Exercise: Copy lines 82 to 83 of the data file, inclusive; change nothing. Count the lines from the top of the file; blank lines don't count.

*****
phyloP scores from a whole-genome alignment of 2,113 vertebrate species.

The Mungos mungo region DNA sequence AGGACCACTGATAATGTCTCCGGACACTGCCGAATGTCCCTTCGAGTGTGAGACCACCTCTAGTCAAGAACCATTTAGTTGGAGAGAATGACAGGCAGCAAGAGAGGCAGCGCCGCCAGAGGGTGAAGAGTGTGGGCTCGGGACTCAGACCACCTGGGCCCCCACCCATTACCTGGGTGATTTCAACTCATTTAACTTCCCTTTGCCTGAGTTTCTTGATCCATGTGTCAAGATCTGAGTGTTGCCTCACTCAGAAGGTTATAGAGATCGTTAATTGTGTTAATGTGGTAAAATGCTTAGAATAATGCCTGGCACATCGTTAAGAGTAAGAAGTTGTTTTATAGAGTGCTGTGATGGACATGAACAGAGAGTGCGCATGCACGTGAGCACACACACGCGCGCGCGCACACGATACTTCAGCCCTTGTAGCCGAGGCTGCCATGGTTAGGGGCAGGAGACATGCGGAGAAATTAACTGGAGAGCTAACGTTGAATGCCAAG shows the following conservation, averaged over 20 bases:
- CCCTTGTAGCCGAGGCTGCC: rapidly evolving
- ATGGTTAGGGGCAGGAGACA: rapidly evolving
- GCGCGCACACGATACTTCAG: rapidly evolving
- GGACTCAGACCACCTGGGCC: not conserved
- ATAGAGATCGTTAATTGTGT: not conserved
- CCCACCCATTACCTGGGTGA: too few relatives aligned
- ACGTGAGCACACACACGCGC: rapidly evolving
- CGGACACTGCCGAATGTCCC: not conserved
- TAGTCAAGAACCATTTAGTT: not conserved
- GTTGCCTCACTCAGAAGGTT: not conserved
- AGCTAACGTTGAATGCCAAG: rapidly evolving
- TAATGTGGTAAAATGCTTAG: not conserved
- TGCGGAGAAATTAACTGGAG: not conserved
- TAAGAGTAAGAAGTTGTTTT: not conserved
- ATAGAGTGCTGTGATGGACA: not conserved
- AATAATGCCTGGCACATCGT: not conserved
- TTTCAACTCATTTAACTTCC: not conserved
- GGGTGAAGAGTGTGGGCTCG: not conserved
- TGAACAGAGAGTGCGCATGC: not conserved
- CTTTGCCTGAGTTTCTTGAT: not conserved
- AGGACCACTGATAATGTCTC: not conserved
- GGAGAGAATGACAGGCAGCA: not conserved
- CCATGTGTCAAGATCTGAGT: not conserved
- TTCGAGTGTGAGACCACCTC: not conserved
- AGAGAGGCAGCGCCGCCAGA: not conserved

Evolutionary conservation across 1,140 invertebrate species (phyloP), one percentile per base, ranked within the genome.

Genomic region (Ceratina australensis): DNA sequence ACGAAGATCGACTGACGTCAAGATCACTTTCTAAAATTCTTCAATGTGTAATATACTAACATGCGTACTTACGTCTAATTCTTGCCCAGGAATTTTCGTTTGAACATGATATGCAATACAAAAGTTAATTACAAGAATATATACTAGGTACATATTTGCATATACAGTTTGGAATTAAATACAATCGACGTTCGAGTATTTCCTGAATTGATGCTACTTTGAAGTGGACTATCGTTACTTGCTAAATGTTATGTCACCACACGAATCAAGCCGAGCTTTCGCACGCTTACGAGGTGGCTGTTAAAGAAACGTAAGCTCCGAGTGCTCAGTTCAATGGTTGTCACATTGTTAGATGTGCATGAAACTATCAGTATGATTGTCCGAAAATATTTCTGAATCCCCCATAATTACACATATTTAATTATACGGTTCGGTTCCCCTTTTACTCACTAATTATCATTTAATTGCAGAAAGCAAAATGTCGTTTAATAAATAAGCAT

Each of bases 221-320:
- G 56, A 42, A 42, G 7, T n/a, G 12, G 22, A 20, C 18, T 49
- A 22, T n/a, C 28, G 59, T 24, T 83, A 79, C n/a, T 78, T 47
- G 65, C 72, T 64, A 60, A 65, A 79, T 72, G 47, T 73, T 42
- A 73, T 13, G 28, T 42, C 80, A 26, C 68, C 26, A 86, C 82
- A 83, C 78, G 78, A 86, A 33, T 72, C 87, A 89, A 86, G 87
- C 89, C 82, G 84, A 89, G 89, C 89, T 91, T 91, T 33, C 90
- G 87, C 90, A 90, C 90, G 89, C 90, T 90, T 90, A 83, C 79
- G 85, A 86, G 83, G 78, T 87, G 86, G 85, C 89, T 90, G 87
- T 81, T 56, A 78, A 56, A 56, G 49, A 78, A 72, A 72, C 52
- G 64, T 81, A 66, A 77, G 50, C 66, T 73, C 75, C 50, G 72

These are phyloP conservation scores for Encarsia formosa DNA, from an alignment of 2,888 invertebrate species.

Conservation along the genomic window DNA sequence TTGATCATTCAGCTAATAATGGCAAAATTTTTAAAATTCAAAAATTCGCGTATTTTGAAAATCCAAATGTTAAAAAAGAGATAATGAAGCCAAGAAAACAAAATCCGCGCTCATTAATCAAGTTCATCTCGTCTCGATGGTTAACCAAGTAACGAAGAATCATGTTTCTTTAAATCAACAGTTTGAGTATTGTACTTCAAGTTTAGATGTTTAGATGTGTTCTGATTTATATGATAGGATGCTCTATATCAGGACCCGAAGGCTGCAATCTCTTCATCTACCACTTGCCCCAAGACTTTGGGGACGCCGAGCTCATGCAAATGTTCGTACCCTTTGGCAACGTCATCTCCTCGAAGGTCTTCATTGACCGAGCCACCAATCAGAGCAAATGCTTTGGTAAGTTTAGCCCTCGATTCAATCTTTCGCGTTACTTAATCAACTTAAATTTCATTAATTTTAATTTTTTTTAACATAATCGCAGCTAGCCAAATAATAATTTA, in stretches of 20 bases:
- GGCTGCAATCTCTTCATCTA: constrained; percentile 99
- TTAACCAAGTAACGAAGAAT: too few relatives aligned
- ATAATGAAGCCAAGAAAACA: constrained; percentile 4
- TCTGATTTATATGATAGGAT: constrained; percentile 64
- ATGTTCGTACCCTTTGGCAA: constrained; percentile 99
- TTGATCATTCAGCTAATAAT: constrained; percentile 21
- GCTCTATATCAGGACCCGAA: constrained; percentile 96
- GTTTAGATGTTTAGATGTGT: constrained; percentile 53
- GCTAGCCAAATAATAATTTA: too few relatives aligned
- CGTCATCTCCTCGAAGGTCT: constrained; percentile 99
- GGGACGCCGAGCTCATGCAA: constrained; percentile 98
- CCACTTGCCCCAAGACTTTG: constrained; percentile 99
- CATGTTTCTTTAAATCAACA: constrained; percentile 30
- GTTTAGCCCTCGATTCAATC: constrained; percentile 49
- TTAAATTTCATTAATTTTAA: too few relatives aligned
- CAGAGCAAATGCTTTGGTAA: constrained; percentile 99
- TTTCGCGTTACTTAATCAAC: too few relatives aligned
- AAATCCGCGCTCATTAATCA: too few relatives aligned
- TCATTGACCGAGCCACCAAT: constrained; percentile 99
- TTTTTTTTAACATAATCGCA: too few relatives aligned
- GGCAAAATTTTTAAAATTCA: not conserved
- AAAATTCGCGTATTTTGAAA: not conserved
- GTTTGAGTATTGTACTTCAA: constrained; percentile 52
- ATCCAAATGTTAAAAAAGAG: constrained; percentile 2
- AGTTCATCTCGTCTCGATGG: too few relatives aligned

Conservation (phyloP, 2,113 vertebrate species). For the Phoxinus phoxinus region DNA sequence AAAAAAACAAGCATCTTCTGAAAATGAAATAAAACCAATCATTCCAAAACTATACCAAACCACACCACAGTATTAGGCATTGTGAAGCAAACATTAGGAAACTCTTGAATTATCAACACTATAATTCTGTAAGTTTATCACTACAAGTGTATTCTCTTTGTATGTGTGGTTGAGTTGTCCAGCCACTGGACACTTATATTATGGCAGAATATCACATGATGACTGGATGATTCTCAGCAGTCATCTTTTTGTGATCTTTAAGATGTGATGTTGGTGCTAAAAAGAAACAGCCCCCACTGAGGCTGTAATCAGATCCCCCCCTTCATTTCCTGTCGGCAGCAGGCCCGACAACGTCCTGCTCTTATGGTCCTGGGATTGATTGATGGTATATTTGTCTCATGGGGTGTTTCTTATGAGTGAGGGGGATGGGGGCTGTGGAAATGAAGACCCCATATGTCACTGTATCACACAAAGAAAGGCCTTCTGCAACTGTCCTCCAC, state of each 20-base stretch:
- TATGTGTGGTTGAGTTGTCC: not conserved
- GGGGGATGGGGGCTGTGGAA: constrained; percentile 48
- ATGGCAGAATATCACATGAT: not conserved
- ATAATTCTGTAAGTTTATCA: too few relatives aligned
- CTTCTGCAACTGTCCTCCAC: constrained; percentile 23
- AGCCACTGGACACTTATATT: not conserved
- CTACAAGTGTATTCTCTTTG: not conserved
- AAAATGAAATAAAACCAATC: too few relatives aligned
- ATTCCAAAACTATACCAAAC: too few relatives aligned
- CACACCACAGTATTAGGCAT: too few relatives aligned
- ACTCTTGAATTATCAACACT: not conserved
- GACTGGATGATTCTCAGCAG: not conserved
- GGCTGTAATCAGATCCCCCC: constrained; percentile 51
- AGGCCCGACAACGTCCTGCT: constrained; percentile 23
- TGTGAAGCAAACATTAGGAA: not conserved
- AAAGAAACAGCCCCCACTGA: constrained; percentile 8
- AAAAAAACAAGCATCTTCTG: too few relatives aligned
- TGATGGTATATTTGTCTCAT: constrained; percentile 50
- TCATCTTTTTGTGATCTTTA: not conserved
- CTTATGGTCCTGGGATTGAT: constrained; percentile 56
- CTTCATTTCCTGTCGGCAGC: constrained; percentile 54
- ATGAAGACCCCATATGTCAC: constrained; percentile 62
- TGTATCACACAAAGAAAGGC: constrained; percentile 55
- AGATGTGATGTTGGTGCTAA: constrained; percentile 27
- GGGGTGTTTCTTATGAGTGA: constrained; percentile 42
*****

- AGGCCCGACAACGTCCTGCT: constrained; percentile 23
- TGTGAAGCAAACATTAGGAA: not conserved